Years ago, before the advent of computers and electronic organizers, I kept a manila file folder filled with clippings. I tucked away poems I found especially moving. I kept funny cartoons, interesting speeches reprinted in the newspaper, book reviews and critical essays torn from magazines. As years of reading and re-reading passed, I unfolded those fragile pages ever more carefully, watching the paper brown with age and begin to grow fragile. The file became a touchstone of sorts, and it always was close at hand.
Eventually, I lost the file. Where or when it happened is a mystery. I simply reached for it, and it was gone. Since that day, I’ve spent years searching for a half-remembered poem about a dog, a poinsettia, and loss, not to mention a commencement speech about climbing a mountain. I’ve not much hope of finding either, because I remember only a few words from each and have no idea of their original source.
On the other hand, I do remember some of the cartoons. One of my favorites showed a disheveled Graeco-Roman woman standing outside a cafe filled with patrons engrossed in books or bent over coffee cups, writing in notebooks. Barefooted, dressed in a flowing robe and sporting a laurel wreath in her hair, she clutched a sign that said, “Will inspire for residuals”.
I didn’t do a lick of writing at the time, but I knew enough to laugh. The thought of a down-on-her-luck Muse soliciting business outside a cafe is humorous because it’s so absurd. The Muses don’t need to solicit anything. They’re strong, in control, and as busy as they want to be. The Muses don’t need residuals. The Muses are sitting on a pile of capital. They give what they please and take whatever they want from their hapless or hopeless supplicants – then laugh all the way to the cultural bank.
Five of the Nine Muses ~ Cyrene, Libya
Or that’s how it seems, on this side of the Great Inspirational Divide. Ask any writer about the nature of the Muse, and you’re heading straight into the heart of one of the most interesting phenomena in the world. However they envision their Muse, writers clearly have relationships with them, and speak of them with a combination of wry humor and utter exasperation. To hear writers talk, Muses can be as frustrating as recalcitrant children, as arbitrary and rigid as the most old-fashioned pedagogue, and as delightfully intimate as the best lover or friend. When they decide to breeze into the library, pour themselves a drink and pour torrents of words into the writer’s listening ear, life is pure delight. When they choose to absent themselves, it’s a different matter.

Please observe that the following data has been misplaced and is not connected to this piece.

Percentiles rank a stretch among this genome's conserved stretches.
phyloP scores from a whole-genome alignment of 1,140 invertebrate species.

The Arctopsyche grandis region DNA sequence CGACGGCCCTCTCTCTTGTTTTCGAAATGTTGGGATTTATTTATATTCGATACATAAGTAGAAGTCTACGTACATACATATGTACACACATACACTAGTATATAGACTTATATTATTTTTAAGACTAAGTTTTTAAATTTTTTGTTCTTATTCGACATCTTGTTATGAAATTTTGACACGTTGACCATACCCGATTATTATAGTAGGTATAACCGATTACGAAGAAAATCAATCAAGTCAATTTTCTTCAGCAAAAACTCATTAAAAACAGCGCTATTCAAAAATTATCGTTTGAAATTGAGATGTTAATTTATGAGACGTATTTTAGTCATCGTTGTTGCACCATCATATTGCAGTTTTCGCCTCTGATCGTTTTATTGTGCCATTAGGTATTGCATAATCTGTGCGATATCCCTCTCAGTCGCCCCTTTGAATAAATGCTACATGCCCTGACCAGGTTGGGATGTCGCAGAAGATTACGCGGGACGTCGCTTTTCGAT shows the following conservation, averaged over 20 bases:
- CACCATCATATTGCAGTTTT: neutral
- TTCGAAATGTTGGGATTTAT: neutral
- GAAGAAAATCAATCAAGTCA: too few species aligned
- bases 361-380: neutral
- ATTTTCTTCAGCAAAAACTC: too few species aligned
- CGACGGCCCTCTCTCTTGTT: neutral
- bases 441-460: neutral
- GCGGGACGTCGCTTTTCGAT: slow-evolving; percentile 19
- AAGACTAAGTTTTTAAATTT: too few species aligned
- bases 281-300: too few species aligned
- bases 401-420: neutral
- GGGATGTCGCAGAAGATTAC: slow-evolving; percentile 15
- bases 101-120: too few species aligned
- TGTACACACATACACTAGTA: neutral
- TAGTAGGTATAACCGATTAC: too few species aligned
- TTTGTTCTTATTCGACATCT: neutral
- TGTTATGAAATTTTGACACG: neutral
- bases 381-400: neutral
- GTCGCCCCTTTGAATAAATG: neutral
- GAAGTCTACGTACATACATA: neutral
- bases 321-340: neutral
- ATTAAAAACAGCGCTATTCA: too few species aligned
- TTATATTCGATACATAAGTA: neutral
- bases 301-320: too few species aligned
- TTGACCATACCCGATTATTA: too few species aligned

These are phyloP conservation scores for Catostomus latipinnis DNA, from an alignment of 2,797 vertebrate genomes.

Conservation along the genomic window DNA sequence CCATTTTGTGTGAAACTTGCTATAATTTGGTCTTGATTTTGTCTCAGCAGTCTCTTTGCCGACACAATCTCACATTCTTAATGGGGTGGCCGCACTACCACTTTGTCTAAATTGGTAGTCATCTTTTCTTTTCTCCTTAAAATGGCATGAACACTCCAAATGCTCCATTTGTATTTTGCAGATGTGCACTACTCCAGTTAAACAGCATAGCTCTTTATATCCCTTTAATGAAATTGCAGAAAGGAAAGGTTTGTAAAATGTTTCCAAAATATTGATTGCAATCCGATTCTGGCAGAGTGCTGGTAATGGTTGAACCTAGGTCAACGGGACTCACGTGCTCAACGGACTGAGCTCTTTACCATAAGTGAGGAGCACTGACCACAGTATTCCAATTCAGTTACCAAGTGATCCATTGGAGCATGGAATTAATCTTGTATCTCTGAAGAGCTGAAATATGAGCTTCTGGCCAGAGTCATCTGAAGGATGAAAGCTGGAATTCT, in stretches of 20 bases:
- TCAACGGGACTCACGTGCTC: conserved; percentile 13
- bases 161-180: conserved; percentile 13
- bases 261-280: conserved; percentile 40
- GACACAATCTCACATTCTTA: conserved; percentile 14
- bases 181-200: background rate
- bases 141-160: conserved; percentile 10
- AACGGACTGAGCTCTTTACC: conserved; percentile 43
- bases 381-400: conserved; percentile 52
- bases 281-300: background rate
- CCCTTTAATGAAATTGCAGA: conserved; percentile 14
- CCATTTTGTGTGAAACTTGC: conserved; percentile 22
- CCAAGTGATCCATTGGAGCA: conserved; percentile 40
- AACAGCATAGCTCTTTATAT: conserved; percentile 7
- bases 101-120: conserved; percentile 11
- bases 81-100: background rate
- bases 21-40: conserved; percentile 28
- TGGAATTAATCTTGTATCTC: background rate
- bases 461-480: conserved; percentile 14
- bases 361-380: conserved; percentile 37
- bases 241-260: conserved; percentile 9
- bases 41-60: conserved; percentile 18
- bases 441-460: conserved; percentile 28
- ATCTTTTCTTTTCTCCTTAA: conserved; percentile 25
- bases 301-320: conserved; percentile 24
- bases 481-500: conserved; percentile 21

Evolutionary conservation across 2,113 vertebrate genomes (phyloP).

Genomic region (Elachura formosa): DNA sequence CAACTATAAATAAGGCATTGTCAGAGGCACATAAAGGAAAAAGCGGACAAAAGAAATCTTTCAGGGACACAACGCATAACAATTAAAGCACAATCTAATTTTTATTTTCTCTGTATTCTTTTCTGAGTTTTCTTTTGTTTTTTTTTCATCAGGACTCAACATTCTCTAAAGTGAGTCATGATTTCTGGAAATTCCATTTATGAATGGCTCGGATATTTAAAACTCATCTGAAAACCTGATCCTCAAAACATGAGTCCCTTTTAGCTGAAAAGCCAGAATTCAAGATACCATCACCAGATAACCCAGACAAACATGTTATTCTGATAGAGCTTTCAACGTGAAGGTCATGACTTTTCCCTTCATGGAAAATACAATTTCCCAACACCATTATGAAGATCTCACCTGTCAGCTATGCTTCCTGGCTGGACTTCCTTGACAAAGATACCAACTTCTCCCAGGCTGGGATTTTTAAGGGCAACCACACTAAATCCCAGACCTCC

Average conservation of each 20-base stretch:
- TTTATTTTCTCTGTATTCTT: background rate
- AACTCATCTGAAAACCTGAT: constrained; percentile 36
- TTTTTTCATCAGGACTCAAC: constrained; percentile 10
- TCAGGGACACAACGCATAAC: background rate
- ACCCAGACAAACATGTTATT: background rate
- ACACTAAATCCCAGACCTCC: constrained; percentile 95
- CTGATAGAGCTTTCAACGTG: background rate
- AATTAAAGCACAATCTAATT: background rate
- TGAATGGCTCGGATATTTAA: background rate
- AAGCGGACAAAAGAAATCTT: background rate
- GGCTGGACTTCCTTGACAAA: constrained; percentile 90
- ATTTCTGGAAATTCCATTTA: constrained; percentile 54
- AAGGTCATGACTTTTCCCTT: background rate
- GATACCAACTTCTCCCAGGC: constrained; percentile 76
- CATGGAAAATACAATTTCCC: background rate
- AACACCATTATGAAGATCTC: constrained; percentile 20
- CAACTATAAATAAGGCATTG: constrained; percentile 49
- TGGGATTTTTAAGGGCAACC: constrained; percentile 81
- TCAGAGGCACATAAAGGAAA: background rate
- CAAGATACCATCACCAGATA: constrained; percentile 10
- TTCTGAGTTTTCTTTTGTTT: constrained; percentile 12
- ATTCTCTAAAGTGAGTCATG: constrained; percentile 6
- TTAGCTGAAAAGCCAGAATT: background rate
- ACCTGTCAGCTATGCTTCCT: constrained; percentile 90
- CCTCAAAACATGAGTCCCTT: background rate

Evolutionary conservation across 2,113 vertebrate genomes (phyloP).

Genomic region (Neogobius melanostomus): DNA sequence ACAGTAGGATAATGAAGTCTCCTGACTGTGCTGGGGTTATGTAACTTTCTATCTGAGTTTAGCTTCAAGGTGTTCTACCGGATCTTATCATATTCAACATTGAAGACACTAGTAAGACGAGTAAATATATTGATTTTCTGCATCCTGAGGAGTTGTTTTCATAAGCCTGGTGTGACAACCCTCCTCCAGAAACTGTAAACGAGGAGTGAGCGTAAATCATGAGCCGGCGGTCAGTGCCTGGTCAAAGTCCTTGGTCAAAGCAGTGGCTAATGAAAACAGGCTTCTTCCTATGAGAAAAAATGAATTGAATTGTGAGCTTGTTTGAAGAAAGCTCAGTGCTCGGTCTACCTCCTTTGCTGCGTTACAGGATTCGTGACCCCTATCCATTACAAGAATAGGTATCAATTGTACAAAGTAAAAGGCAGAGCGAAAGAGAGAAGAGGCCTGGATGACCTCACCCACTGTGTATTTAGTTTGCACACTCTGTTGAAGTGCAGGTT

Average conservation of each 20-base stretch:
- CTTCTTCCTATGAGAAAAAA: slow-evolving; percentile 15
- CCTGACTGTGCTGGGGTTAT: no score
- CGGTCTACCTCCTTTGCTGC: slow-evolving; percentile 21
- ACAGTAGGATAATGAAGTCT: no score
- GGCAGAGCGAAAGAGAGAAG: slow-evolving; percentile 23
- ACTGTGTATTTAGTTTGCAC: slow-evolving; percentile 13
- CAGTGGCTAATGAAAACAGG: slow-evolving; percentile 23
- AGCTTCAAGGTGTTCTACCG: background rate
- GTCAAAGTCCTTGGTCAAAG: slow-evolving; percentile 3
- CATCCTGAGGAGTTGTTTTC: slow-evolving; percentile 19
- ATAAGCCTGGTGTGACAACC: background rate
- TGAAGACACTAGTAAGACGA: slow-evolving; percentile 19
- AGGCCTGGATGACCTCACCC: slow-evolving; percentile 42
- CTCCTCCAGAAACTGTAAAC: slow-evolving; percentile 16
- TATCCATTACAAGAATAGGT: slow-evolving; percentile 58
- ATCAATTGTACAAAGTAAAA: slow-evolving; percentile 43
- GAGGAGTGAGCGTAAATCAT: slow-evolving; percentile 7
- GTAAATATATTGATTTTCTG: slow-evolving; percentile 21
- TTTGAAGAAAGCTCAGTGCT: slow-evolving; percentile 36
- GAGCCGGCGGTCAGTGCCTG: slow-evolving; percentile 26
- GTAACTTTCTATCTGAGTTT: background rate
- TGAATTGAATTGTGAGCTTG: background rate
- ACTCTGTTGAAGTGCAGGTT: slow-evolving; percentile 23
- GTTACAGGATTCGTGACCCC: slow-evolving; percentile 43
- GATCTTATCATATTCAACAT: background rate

From the earliest days, Muses were known to be capricious and arbitrary, given to fits of pique and willing to grant or withdraw their favors at a moment’s notice. Pondering the creative process a few months ago, I fretted, “There’s simply no assurance the Muses won’t read a work, grow dispirited and pack their bags, heading off to Paris, or Poughkeepsie or Phuket in search of more interesting challenges.” When the Muses go missing, reactions range from panic to resignation, and the sense of abandonment is real. It’s an issue every writer faces – no less a talent than John Updike said, with a certain wistfulness, “I would especially like to re-court the Muse of Poetry, who ran off with the mailman four years ago, and drops me only a scribbled postcard from time to time.”
Given the difficulties of creation and the unpredictable nature of inspiration, obsession with the presence or absence of The Muse probably is unavoidable, and may explain why so many essays have been written about the elusive creatures. One of my favorite descriptions of the Muse/writer dynamic turns the source of inspiration into a deadbeat Dad:
“Oh, he loves me all right, he’s just not what you’d call, you know, reliable. He’ll disappear without a trace for weeks, sometimes months, at a time. Not a call, not a postcard, nothing.
Then suddenly, just when I’m trying to actually picture the make and model of the truck that has surely mown him down, he’ll show up on my doorstep—with a wily smile, a fistful of candy bars, and a lot of promises which are mostly variations of, “I’ll never stay away that long again.” I’m not sure I believe him, of course, but he’s a charmer, my muse, so I let him in… And for that time, all is forgiven. His presence is a gift.
But then… I hear that screen door slam and he is gone again. I run to the window and I see him, just the outline of him, really, practically jogging now, down the front path into the twilight … his hands stuffed in his pockets…his steps swift. Sometimes he’ll call over his shoulder, “Just going to grab a pack of smokes, honey…be back in an hour!” But we both know he’s lying. He’ll be back when he’s damned good and ready. And not a moment before.”